Accountability

BloodStripe

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#1
A Story of Failed Accountability | Marine Corps Association

This is a good read for why accountability is important, not only in a combat zone but also in training environment.

I was a road gaurd during ITB at the grenade range, up the hill and the opposite direction from where we had to hump back to (SOI West). I had heard silence for a while and looked back to see the company marching back. Of course in typical boot fashion I got yelled at for relieving myself from post, but I could see my Sergeant's face of oh shit when I came running up from the rear.
 

Viking6Charlie

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#2
Good illustration of accountability disaster narrowly avoided. (I would suggest it also could be used to support any lesson regarding taking initiative as well, consequences be damned.)

Accountability (Results) is the bookend to Responsibility (Commitments Made) and the Authority (Resources) to fulfill that commitment to achieve the objective and results asked for. The Sergeant had the responsibility and authority and almost fell short, but for the courageous initiative taken by the young Marine. ;-)
 

Marauder06

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#3
This reminds me of the time my ROTC unit went to the field when I was a cadet, and during late-night patrol base ops after a long day of patrolling, live ammo got mixed in with the blanks that were passed out, in the dark, to first-year cadets in anticipation of an OPFOR attack in the early morning hours.

Unlike the incident described in the OP, no one got hurt. But it could have been pretty bad...
 

Devildoc

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#4
@BloodStripe , similar event (also at Pendleton): Field med school, having dug 2-man fighting holes to defend against an attack, my mate was asleep and I was watching for the enemy, a couple panicky Marines, instructors, shine their light into our holes, yell "we got 'em, we got 'em," said everyone had moved out 30 minutes earlier to establish a new BAS down the road. We had no idea.

@Marauder06 , holy crap that could have been very, very bad. Live ammo + blanks = bad juju.

Edited to add, that article in infuriating. I could see how it could happen (swiss cheese effect and all), but none if it had to happen.
 
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MikeDelta

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#5
@BloodStripe

It seems like it’s always one detail that is overlooked, or worse yet, brushed off, 1 degree of military bearing on the wrong azimuth and BANG!

Thanks for sharing. I’m going to use this one as an example.
 

ThunderHorse

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#6
A Story of Failed Accountability | Marine Corps Association

This is a good read for why accountability is important, not only in a combat zone but also in training environment.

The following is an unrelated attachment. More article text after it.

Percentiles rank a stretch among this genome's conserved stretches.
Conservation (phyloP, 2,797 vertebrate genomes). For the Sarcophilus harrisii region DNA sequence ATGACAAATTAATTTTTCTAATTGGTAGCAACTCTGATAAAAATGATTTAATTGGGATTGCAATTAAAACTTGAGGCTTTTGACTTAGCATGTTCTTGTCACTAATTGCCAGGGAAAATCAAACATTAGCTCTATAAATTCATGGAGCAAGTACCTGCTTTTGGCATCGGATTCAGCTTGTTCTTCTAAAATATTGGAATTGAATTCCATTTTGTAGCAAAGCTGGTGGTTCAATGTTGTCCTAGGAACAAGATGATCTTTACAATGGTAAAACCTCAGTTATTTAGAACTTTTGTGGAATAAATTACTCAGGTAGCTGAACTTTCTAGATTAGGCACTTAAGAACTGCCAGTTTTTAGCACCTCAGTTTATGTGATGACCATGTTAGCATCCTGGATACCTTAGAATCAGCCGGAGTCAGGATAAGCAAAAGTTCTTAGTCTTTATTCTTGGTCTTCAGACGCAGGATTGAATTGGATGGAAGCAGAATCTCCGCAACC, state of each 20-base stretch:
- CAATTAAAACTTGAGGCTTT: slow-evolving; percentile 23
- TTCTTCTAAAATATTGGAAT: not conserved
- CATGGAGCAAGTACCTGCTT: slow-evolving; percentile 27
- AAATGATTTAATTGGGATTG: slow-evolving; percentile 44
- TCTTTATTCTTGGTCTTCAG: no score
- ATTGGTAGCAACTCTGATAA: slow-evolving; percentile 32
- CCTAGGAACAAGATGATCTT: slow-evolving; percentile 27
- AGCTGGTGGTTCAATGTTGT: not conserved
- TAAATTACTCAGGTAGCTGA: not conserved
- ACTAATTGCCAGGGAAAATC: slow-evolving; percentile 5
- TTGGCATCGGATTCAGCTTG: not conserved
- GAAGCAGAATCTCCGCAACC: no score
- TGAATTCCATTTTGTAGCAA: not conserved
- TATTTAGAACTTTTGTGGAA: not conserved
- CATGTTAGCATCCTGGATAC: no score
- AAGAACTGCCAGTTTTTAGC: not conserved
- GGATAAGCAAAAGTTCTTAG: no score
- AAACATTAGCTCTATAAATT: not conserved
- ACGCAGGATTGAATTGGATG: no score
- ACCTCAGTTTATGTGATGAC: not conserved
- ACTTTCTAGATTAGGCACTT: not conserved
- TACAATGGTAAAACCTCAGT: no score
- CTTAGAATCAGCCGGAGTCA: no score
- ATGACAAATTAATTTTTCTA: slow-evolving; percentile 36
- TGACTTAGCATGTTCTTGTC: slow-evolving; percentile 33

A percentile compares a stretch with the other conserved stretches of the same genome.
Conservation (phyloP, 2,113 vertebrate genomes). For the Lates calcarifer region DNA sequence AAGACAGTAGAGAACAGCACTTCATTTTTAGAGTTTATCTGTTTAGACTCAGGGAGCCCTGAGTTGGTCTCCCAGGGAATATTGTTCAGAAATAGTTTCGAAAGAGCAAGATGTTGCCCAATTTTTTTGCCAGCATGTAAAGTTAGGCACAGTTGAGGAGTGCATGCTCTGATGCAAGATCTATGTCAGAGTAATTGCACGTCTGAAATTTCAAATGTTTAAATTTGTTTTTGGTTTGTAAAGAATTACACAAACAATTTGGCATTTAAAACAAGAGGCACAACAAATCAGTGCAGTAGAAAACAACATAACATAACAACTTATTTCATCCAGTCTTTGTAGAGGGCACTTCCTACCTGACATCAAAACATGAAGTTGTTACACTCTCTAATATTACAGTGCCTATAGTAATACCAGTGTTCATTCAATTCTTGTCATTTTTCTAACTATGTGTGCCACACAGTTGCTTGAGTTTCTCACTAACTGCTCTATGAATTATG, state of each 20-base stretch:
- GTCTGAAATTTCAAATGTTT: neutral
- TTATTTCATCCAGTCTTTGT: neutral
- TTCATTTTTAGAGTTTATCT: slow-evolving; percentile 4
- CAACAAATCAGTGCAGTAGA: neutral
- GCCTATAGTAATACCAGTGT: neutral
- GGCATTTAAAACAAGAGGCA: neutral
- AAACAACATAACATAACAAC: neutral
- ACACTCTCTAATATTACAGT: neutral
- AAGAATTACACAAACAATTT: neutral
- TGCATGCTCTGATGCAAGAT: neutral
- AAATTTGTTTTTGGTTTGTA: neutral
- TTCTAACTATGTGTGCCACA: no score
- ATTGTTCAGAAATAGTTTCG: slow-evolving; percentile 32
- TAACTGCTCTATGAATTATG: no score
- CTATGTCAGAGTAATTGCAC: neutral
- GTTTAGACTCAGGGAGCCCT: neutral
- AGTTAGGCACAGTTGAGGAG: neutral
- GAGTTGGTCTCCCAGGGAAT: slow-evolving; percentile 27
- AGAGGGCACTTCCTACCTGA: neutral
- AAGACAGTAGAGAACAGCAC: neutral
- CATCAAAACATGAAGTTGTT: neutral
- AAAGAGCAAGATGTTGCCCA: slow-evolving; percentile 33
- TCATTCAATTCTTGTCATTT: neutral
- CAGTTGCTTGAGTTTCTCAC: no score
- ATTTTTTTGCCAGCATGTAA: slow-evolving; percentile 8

I was a road gaurd during ITB at the grenade range, up the hill and the opposite direction from where we had to hump back to (SOI West). I had heard silence for a while and looked back to see the company marching back. Of course in typical boot fashion I got yelled at for relieving myself from post, but I could see my Sergeant's face of oh shit when I came running up from the rear.
Wow, this is insane and kind of reminds me a little of my first exercise as a PL. After 6 days straight of being on the FLOT we (the whole Recon Troop) were Black on water. It got pretty dicey, our resupply was on the way but it being May in the Tularosa Basin it could get worse I'm sure. Thankfully a couple of hours is all we had to wait. I couldn't imagine what was going through his mind, at the time. Dehydration leads to all sorts of weird shit.
 

Totentanz

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Dec 22, 2006
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#7
A Story of Failed Accountability | Marine Corps Association

This is a good read for why accountability is important, not only in a combat zone but also in training environment.

I was a road gaurd during ITB at the grenade range, up the hill and the opposite direction from where we had to hump back to (SOI West). I had heard silence for a while and looked back to see the company marching back. Of course in typical boot fashion I got yelled at for relieving myself from post, but I could see my Sergeant's face of oh shit when I came running up from the rear.
The opening quote ("Inspect, don’t expect; if you expect, then don’t expect a d— thing.") sounds closely related to what Massad Ayoob referred to as "the look that doesn't see", in his write up of his own ND. When you look and expect to find a positive result (an empty chamber or mag well, all your personnel where they should be, etc), you'll typically find it unless the negative result slaps you in the face, and the effect is more pronounced when a) fatigue sets in and b) it's hundredth/thousandth/millionth time you've inspected/expected that particular thing. If you've been clearing rifles all day and looking at empty chambers, you're likely to perceive an empty chamber if you look for one, regardless of whether it *is* empty or not.

It's why I appreciated the jumpmaster who actually *inspected* items during JMPI instead of just slapping the harness releases and pulling the straps.

We are human and we will at some point create failures. They (the failures) are out there; they need to be found and fixed.
 
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